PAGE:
Sunday, 25 April 2010

Good Shepherd

John 10:27-30

Jesus said:
‘The sheep that belong to me listen to my voice;
I know them and they follow me.
I give them eternal life;
they will never be lost
and no one will ever steal them from me.
The Father who gave them to me is greater than anyone,
and no one can steal from the Father.
The Father and I are one.’

'The sheep that belong to me listen to my voice;’

The image of Jesus as the Good Shepherd is one that we have all found easy to relate to from our earliest years. In fact the very first ‘artist’s impression’ of Jesus is though to be an early Roman wall painting of a young man with a sheep held safely on his shoulders.

From our earliest years the pastoral style of the Children’s Bible illustration has given us this lovely, warm image; an image of comfort and protection; the gentle Jesus, meek and mild.

Except that now we know, that the shepherd is not who we used to think he was.

Shepherds in the time of Jesus were thugs with a day job. They were hard, itinerant men with little regards for polite society. The hills were wild places, living in them meant you had to have a certain wildness yourself; there were few places to safely lay your head and the ability to survive did not mean living by the rules but knowing how to go around them; to become a law unto himself.

So, what would be a good shepherd? Certainly not one that had gone over to a genteel way of life.

In the wilderness there is no delegation, nor deciding that the job is not for you. It is all on you. Months at a time when you have a flock to protect from wolves, wild dogs, thieves and other shepherds; when you have to provide that flock with food, water, shelter; when you have to know the lie of the land and the cost of safe passage. Experience builds a good shepherd from one who has been there, done that, walked that, fought that and suffered that.

He has to have done it for the least as well as the most valuable of his flock and he has to have put them first over and over again, so that they are safely delivered to his Lord’s enclosure.
This is an image of a fierce man; but you will not get sheep to obey through fear. A fat, healthy sheep depends on being part of a flock; of feeling safe; of being cared for.

So there is another side to the shepherd – the mother - who imprints his voice, his smell on the young lambs by being there at the birth, by carrying them around with him. He lives in and among them; knowing them intimately. As we wish to be known. All we have to do is to listen to his voice. There is a tale that if a lamb is very wayward, a bit too much of a risk-taker then the shepherd will snap a small bone in the leg – meaning that he has to carry the lamb around – it has to learn, the hard way to rely only on him.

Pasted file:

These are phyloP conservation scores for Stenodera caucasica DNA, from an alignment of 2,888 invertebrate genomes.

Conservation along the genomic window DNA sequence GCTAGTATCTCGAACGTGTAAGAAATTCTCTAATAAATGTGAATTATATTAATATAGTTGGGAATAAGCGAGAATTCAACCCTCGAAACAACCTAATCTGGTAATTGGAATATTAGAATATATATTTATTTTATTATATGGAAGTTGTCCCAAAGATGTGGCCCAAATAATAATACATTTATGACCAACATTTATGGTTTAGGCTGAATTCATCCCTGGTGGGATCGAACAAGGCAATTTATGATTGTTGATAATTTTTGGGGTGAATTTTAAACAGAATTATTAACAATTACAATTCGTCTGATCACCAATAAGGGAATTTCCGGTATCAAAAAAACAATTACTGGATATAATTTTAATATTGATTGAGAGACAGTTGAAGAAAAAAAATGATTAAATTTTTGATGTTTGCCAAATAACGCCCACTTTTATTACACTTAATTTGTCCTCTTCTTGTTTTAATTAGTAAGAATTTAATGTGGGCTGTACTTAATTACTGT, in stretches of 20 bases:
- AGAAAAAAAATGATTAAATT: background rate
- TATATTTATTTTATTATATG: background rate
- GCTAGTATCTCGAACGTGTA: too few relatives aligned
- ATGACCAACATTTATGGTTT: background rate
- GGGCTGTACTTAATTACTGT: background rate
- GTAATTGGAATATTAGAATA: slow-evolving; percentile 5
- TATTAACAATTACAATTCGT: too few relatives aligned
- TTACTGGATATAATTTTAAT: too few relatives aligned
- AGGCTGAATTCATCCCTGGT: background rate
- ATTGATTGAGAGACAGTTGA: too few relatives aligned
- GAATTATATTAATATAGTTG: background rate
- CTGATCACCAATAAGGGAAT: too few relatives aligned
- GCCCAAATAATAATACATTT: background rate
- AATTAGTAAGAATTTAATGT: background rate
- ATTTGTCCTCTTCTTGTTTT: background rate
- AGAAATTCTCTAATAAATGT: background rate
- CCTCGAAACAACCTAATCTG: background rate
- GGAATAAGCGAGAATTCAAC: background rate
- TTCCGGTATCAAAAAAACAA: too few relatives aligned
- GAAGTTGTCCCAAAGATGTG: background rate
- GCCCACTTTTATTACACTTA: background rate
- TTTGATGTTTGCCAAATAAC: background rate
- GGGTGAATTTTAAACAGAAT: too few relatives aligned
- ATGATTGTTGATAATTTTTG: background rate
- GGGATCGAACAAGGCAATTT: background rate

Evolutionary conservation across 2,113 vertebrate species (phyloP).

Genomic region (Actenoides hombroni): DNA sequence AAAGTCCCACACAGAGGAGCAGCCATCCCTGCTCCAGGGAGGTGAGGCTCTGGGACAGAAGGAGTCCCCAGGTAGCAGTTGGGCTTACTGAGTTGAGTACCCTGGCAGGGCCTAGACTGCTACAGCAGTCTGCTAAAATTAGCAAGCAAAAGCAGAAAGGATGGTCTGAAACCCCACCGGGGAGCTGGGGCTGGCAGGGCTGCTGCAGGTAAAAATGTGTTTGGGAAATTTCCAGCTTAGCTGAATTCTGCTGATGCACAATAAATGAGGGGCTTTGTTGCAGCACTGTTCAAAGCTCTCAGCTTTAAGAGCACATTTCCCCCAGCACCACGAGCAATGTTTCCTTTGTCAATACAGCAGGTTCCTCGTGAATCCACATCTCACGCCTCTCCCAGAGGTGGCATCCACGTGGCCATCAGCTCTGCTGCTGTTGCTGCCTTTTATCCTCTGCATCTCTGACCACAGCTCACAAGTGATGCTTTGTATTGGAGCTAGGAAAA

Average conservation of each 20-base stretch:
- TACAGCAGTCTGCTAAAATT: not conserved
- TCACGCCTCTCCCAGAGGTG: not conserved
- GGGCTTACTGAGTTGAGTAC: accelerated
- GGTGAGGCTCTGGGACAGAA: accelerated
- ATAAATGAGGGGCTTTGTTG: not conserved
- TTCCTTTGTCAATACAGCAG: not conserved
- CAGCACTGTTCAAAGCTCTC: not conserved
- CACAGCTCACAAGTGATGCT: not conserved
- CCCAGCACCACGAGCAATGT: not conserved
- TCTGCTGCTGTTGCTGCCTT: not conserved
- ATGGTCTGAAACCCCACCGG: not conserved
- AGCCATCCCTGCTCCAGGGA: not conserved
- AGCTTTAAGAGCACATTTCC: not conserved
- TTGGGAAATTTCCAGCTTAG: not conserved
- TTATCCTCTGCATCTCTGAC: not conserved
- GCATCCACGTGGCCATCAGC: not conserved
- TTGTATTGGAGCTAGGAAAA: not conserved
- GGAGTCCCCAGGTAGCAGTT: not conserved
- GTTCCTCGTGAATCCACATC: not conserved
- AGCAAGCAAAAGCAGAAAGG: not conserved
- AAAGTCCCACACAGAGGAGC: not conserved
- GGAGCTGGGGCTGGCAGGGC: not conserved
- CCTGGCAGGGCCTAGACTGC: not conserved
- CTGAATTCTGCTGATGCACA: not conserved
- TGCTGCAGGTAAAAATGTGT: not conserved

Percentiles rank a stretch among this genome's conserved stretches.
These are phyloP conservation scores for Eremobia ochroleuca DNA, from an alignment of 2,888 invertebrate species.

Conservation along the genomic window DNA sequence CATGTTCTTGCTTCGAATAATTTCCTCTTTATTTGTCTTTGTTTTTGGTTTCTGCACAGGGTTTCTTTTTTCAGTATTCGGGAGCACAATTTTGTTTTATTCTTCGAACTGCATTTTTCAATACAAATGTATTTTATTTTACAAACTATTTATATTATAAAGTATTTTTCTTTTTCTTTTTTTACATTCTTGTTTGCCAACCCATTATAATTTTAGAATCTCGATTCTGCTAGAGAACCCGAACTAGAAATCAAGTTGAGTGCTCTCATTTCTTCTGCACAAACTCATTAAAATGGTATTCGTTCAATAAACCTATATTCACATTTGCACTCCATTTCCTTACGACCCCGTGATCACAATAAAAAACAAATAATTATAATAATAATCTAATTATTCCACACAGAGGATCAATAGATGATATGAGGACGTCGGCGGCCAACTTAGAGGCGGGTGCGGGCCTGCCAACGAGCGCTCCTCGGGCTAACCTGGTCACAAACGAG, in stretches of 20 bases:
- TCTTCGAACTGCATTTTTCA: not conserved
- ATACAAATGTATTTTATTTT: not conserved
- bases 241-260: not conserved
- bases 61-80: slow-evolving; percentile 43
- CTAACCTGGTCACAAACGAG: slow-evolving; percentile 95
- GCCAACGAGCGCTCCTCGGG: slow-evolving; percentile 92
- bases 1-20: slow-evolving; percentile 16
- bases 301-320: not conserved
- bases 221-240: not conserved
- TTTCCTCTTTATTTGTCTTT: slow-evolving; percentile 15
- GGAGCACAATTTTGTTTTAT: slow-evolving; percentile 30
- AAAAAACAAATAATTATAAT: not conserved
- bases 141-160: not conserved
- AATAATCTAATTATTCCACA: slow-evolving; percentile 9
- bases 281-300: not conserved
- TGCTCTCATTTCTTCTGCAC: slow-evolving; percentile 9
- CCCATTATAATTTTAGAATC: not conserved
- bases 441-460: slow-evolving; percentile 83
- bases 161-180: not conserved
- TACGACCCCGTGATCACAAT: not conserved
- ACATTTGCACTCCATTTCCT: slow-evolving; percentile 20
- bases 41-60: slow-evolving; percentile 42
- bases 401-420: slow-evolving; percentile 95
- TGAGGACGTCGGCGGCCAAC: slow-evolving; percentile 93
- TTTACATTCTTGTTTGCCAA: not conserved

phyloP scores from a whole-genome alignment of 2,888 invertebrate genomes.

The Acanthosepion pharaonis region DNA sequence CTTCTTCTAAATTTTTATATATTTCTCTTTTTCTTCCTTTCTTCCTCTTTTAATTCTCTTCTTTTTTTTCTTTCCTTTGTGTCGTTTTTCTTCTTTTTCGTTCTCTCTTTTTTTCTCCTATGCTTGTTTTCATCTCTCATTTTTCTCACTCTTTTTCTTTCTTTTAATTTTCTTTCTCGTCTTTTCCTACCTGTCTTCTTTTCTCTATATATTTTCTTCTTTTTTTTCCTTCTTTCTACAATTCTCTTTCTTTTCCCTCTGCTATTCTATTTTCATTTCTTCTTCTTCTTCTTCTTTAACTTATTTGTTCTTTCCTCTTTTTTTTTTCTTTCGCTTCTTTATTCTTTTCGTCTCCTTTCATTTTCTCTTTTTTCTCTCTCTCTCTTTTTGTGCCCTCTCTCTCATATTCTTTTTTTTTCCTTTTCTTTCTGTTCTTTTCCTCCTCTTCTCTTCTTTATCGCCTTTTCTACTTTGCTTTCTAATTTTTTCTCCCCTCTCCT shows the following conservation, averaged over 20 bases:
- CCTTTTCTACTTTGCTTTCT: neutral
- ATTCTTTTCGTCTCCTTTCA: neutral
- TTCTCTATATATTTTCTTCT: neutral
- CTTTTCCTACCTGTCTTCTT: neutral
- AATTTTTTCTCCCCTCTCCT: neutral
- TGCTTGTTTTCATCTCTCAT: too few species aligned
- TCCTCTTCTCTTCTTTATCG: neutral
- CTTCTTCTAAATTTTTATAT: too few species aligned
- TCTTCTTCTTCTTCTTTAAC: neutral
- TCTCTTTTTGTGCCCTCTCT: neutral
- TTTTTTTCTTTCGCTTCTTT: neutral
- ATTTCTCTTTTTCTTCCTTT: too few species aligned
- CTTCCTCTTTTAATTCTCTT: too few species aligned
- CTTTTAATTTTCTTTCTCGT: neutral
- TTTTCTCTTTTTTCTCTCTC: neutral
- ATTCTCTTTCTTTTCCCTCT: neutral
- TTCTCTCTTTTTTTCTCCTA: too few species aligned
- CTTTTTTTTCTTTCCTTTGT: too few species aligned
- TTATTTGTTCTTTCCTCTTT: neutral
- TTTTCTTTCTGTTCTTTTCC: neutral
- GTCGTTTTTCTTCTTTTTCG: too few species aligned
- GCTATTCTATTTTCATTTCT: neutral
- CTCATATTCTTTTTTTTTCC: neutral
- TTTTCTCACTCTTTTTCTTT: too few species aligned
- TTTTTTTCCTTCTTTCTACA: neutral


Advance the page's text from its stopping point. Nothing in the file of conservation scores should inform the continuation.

they will never be lost’

But that still doesn’t stop us going astray as sheep go astray. And that is where the Good Shepherd who seeks out the stray comes in. Who puts those woolly headed beasts, who all look alike, ahead of his own safety.

When I was younger, I remember finding a sheep on the Great Orme, stuck upside down in a ditch wrapped in barbed wire, its heavy fleece soaked with rainwater. Heaven knows how long it had been there. The hills of Wales are as wild as any Palestinian range in their way but we just don’t have that sort of shepherd any more.

Impulsively, I climbed into the ditch and started to pull the wire away, ripping my own hands open, the sheep turned and twisted until it could feel it was free, then jack-knifed itself out of my hands, kicking back and sending me flying 200 feet down the Orme; the scree stones ripped the rest of my skin off before I was able to stop. For the sake of one sheep – that will never know what it nearly cost me and wouldn’t even know the meaning of gratitude.
I nearly died that day and always remember it every time this Gospel comes around. A stupid sheep – an even stupider me; but only one sheep and only the once. But for me it serves as a real reminder that Jesus takes that risk; makes that sacrifice and more; every minute of every day for those that belong to him.


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